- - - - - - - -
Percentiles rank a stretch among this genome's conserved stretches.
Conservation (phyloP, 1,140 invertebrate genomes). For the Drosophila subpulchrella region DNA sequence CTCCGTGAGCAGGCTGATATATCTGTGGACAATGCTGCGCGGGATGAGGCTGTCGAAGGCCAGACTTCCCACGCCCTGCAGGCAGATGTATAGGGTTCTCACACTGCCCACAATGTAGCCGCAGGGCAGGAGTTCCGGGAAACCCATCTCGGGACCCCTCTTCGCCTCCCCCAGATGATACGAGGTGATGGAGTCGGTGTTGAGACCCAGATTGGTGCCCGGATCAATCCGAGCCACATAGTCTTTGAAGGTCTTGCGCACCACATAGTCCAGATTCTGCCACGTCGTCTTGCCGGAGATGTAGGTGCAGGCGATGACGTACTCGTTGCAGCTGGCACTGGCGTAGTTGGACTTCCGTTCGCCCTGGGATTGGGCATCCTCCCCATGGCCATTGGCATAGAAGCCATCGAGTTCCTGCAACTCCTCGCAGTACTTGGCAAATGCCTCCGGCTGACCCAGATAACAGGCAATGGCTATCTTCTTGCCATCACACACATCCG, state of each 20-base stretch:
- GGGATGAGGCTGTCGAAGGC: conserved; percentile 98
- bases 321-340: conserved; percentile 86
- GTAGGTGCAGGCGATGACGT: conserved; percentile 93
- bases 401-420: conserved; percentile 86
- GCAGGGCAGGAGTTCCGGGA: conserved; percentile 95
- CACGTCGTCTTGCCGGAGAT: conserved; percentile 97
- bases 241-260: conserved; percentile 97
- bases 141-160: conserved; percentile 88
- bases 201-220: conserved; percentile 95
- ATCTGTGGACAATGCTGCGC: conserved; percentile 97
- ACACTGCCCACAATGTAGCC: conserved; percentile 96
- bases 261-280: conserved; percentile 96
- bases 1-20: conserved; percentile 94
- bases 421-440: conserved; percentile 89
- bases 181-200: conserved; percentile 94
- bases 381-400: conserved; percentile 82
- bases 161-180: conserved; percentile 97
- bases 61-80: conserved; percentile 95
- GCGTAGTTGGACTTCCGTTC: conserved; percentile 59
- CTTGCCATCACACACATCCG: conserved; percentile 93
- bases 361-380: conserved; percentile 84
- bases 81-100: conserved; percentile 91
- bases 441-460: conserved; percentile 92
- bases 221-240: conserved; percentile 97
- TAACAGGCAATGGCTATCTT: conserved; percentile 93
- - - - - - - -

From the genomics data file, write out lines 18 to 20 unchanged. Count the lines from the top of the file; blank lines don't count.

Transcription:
- bases 381-400: conserved; percentile 82
- bases 161-180: conserved; percentile 97
- bases 61-80: conserved; percentile 95